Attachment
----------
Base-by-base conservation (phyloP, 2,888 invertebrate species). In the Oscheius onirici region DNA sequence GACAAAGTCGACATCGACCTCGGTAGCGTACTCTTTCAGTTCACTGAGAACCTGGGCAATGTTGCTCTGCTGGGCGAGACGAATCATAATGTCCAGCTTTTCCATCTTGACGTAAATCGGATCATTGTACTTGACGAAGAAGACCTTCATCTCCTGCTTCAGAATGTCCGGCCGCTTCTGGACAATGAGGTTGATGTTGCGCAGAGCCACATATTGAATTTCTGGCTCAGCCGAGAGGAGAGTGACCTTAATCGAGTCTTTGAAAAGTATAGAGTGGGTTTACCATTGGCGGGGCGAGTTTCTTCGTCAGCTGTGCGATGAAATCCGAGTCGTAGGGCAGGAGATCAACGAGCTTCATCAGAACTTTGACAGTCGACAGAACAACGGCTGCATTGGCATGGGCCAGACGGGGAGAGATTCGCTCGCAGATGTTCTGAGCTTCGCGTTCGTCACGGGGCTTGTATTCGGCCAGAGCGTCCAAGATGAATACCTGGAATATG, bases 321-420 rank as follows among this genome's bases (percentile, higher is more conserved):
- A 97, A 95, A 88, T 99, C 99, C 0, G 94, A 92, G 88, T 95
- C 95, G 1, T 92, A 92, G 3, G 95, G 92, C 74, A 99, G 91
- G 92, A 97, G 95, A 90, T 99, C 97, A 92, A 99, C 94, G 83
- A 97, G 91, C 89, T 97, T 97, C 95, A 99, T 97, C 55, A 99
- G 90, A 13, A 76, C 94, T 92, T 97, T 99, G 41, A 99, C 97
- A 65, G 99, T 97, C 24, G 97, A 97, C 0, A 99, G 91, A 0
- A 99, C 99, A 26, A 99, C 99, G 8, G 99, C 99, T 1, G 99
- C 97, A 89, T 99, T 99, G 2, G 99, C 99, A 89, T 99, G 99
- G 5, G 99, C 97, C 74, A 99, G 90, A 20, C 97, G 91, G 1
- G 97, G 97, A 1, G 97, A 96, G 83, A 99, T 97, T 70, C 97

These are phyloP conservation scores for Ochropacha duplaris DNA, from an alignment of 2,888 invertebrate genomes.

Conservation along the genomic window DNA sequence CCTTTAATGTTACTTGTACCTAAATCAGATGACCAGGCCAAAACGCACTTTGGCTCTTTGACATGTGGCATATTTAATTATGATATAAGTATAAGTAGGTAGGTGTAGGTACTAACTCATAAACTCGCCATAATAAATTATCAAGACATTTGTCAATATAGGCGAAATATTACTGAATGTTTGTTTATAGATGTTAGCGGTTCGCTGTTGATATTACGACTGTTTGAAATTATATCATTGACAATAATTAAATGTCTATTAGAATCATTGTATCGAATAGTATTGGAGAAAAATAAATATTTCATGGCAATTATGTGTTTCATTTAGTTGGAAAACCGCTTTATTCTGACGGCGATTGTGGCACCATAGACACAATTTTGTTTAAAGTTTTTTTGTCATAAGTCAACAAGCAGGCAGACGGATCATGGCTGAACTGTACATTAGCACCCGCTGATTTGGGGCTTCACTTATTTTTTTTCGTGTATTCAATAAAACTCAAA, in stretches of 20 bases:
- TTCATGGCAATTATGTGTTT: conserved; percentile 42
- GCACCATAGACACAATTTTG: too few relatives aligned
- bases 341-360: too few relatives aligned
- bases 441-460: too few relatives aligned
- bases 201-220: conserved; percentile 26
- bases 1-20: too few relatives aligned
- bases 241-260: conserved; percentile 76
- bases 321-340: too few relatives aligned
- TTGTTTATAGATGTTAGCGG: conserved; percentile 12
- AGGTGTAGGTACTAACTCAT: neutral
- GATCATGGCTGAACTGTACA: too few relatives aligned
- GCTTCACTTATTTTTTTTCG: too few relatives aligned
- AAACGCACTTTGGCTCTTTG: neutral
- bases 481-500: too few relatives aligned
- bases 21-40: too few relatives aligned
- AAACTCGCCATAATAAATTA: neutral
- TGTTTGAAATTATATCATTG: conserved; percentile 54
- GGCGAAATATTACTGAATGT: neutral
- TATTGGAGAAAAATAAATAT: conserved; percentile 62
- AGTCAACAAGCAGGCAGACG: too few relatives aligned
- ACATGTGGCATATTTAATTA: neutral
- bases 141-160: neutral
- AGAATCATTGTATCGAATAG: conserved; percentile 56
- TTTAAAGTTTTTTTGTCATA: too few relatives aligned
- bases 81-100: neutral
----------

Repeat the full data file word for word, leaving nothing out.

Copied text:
Base-by-base conservation (phyloP, 2,888 invertebrate species). In the Oscheius onirici region DNA sequence GACAAAGTCGACATCGACCTCGGTAGCGTACTCTTTCAGTTCACTGAGAACCTGGGCAATGTTGCTCTGCTGGGCGAGACGAATCATAATGTCCAGCTTTTCCATCTTGACGTAAATCGGATCATTGTACTTGACGAAGAAGACCTTCATCTCCTGCTTCAGAATGTCCGGCCGCTTCTGGACAATGAGGTTGATGTTGCGCAGAGCCACATATTGAATTTCTGGCTCAGCCGAGAGGAGAGTGACCTTAATCGAGTCTTTGAAAAGTATAGAGTGGGTTTACCATTGGCGGGGCGAGTTTCTTCGTCAGCTGTGCGATGAAATCCGAGTCGTAGGGCAGGAGATCAACGAGCTTCATCAGAACTTTGACAGTCGACAGAACAACGGCTGCATTGGCATGGGCCAGACGGGGAGAGATTCGCTCGCAGATGTTCTGAGCTTCGCGTTCGTCACGGGGCTTGTATTCGGCCAGAGCGTCCAAGATGAATACCTGGAATATG, bases 321-420 rank as follows among this genome's bases (percentile, higher is more conserved):
- A 97, A 95, A 88, T 99, C 99, C 0, G 94, A 92, G 88, T 95
- C 95, G 1, T 92, A 92, G 3, G 95, G 92, C 74, A 99, G 91
- G 92, A 97, G 95, A 90, T 99, C 97, A 92, A 99, C 94, G 83
- A 97, G 91, C 89, T 97, T 97, C 95, A 99, T 97, C 55, A 99
- G 90, A 13, A 76, C 94, T 92, T 97, T 99, G 41, A 99, C 97
- A 65, G 99, T 97, C 24, G 97, A 97, C 0, A 99, G 91, A 0
- A 99, C 99, A 26, A 99, C 99, G 8, G 99, C 99, T 1, G 99
- C 97, A 89, T 99, T 99, G 2, G 99, C 99, A 89, T 99, G 99
- G 5, G 99, C 97, C 74, A 99, G 90, A 20, C 97, G 91, G 1
- G 97, G 97, A 1, G 97, A 96, G 83, A 99, T 97, T 70, C 97

These are phyloP conservation scores for Ochropacha duplaris DNA, from an alignment of 2,888 invertebrate genomes.

Conservation along the genomic window DNA sequence CCTTTAATGTTACTTGTACCTAAATCAGATGACCAGGCCAAAACGCACTTTGGCTCTTTGACATGTGGCATATTTAATTATGATATAAGTATAAGTAGGTAGGTGTAGGTACTAACTCATAAACTCGCCATAATAAATTATCAAGACATTTGTCAATATAGGCGAAATATTACTGAATGTTTGTTTATAGATGTTAGCGGTTCGCTGTTGATATTACGACTGTTTGAAATTATATCATTGACAATAATTAAATGTCTATTAGAATCATTGTATCGAATAGTATTGGAGAAAAATAAATATTTCATGGCAATTATGTGTTTCATTTAGTTGGAAAACCGCTTTATTCTGACGGCGATTGTGGCACCATAGACACAATTTTGTTTAAAGTTTTTTTGTCATAAGTCAACAAGCAGGCAGACGGATCATGGCTGAACTGTACATTAGCACCCGCTGATTTGGGGCTTCACTTATTTTTTTTCGTGTATTCAATAAAACTCAAA, in stretches of 20 bases:
- TTCATGGCAATTATGTGTTT: conserved; percentile 42
- GCACCATAGACACAATTTTG: too few relatives aligned
- bases 341-360: too few relatives aligned
- bases 441-460: too few relatives aligned
- bases 201-220: conserved; percentile 26
- bases 1-20: too few relatives aligned
- bases 241-260: conserved; percentile 76
- bases 321-340: too few relatives aligned
- TTGTTTATAGATGTTAGCGG: conserved; percentile 12
- AGGTGTAGGTACTAACTCAT: neutral
- GATCATGGCTGAACTGTACA: too few relatives aligned
- GCTTCACTTATTTTTTTTCG: too few relatives aligned
- AAACGCACTTTGGCTCTTTG: neutral
- bases 481-500: too few relatives aligned
- bases 21-40: too few relatives aligned
- AAACTCGCCATAATAAATTA: neutral
- TGTTTGAAATTATATCATTG: conserved; percentile 54
- GGCGAAATATTACTGAATGT: neutral
- TATTGGAGAAAAATAAATAT: conserved; percentile 62
- AGTCAACAAGCAGGCAGACG: too few relatives aligned
- ACATGTGGCATATTTAATTA: neutral
- bases 141-160: neutral
- AGAATCATTGTATCGAATAG: conserved; percentile 56
- TTTAAAGTTTTTTTGTCATA: too few relatives aligned
- bases 81-100: neutral